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Rooney Mara and a loss beyond words

Rooney Mara and  a loss beyond words

NYT Syndicate
"I like the moments in a scene when my character says nothing," Rooney Mara said."I love that moment, during a take, when you look at someone or they look at you and wonder, 'What is he or she thinking?'"
She might have found her perfect role in one of the year's stranger films, A Ghost Story, which scored a hit at the Sundance Film Festival in January and will open on July 7.
Written and directed by David Lowery, the film revolves around a young Dallas musician named C (Casey Affleck), who dies in a car crash but returns in ghost form to the suburban house he shared with his wife, M (Mara). She can't see him, but the audience sees him lingering, shrouded in a white sheet, endlessly haunting his former home.
"It's not a horror film," Mara said."It's about love and loss and the meaning of existing."
The film marks a reunion between Lowery, Mara and Affleck, who worked together on the crime romance Ain't Them Bodies Saints (2013). For Lowery, fresh off the big-budget Pete's Dragon (2016), it was a chance to get back to basics.
"I had one small ultimatum for this movie: We had to keep it small and I'd only make it with friends," the filmmaker said in a separate interview."I wanted everyone to feel comfortable and be free to explore and create, because this film was so strange and tiny.
"I called my friends Rooney and Casey and asked them to come to Texas for a few weeks and make something in secrecy."
Mara was the key to casting the film, he continued.
"I wanted an actress who could do an enormous amount with very little," Lowery said."There is dialogue, but there are sequences where she has to be filmed for five minutes, and sometimes in extreme close-up, with very little in terms of words. There had to be a great deal of emotion on her face."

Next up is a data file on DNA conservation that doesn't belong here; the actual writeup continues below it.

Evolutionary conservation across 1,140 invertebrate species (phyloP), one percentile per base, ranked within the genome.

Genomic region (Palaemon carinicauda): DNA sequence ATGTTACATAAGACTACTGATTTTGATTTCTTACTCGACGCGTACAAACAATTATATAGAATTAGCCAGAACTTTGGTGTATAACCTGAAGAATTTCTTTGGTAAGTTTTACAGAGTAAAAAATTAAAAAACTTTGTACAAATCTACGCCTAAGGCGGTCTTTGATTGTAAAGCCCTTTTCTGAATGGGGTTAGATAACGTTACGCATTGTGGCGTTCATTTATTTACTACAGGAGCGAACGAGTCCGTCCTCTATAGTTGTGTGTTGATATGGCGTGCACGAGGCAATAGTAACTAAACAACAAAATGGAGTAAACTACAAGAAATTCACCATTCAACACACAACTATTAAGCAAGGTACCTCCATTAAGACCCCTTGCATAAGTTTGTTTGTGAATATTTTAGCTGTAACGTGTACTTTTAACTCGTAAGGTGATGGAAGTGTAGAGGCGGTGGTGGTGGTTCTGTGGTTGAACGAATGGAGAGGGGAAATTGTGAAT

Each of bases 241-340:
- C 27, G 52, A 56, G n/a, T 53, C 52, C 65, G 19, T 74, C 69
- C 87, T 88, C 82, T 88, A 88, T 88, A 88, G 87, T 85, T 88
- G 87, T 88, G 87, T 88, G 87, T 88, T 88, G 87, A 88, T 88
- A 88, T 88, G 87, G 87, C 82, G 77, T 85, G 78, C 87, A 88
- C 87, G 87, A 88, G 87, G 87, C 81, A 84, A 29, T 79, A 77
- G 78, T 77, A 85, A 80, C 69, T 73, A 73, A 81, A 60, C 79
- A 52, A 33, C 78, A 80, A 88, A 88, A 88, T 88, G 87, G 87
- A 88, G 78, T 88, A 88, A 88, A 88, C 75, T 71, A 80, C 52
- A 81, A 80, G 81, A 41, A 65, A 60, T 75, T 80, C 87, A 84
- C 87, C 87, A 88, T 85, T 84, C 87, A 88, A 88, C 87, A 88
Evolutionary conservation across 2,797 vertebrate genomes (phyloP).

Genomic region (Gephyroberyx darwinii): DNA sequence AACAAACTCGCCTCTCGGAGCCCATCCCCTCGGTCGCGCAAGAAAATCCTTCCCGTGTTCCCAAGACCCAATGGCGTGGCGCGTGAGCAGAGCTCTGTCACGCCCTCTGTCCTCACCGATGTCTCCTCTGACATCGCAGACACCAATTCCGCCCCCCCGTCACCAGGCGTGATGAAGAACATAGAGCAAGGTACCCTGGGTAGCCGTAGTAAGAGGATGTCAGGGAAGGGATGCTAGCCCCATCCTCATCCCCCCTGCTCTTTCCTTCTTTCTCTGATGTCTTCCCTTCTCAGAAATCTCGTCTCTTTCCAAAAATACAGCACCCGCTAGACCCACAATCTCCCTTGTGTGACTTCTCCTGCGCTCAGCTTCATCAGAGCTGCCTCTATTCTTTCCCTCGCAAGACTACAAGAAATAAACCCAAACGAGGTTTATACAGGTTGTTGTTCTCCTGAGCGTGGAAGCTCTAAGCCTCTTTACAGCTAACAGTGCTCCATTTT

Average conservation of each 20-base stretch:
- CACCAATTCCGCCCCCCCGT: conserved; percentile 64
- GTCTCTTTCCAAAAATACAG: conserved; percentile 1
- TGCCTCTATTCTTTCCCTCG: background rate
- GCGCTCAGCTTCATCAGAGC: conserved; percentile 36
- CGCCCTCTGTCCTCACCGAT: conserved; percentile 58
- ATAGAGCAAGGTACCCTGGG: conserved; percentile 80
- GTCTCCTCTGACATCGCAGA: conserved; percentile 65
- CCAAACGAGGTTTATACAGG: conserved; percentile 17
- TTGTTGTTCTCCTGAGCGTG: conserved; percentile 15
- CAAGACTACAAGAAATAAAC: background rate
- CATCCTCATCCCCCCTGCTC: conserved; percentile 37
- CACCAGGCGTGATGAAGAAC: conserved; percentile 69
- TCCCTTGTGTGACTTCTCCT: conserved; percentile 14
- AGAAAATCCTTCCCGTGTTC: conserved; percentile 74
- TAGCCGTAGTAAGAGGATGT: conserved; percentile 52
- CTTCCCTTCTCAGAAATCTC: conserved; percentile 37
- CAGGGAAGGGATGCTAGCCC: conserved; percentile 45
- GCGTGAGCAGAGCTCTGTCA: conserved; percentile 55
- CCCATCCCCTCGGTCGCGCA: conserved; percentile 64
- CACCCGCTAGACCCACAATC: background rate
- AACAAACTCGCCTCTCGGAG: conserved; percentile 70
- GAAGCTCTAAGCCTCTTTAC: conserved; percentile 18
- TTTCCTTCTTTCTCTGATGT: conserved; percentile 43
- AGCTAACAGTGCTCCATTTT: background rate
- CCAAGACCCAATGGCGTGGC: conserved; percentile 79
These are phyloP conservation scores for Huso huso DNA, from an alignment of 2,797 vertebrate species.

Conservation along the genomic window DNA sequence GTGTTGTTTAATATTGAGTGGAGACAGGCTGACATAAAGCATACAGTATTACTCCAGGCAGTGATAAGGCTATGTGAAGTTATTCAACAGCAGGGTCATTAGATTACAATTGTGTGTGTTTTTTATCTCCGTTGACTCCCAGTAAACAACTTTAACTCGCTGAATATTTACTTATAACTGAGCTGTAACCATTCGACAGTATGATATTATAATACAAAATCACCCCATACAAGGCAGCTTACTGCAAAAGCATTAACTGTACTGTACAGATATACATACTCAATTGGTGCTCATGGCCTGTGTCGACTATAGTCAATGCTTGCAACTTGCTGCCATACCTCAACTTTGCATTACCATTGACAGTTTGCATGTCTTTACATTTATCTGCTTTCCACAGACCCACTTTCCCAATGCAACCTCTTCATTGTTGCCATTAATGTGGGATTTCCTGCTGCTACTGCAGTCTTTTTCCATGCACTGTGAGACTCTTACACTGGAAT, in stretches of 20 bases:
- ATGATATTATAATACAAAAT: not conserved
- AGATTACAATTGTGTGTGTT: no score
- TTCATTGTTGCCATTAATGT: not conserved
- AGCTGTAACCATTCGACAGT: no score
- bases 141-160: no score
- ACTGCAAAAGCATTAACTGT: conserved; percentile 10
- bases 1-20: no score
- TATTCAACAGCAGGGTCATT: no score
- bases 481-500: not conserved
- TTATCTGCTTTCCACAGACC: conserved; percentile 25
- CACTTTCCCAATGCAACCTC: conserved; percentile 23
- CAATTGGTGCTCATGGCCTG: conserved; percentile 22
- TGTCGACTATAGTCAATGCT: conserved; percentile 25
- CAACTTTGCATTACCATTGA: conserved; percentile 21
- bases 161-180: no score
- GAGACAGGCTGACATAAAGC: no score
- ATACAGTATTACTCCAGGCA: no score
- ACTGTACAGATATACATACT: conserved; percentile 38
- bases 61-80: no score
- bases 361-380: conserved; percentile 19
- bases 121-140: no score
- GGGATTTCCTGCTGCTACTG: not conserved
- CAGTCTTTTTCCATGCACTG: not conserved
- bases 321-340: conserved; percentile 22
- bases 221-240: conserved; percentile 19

Affleck's proven chemistry with Mara made him an ideal complement.
"I knew I could kill off Casey in human form," Lowery said,"and yet we'd still feel attached to them as a couple because they have this powerful chemistry."
As the living centre of A Ghost Story, Mara must convey her loss without anyone to tell it to. There's a scene in which M spends several screen minutes sitting on her kitchen floor, alone, eating a pie in silence.
She then vomits ” which the actress didn't do in real life, though she did really eat the pie.
"It was just one pie," Mara said.
"I promised her that, if it worked out right, we only did it once," Lowery recalled."I don't think anyone could eat two pies in a row. We rolled. I told her, 'Keep it going until you feel you're done.'"
Recently Mara was involved in another afterlife-related project, The Discovery, a Netflix movie co-starring Robert Redford and Jason Segel.
"I'd like to think there is some sort of afterlife," she said."Obviously I don't really know. It is fun to play with and makes you think. It's a very personal experience to try to figure out your views.
"These projects were just different," Mara said."I was really interested in exploring these worlds with big concepts about life and death."
The third of four children who grew up in Bedford, New York, Mara is from a famous football family. Her mother is Kathleen Rooney McNulty, a real-estate agent whose family founded the Pittsburgh Steelers, while her father is Timothy Mara, whose family founded the New York Giants.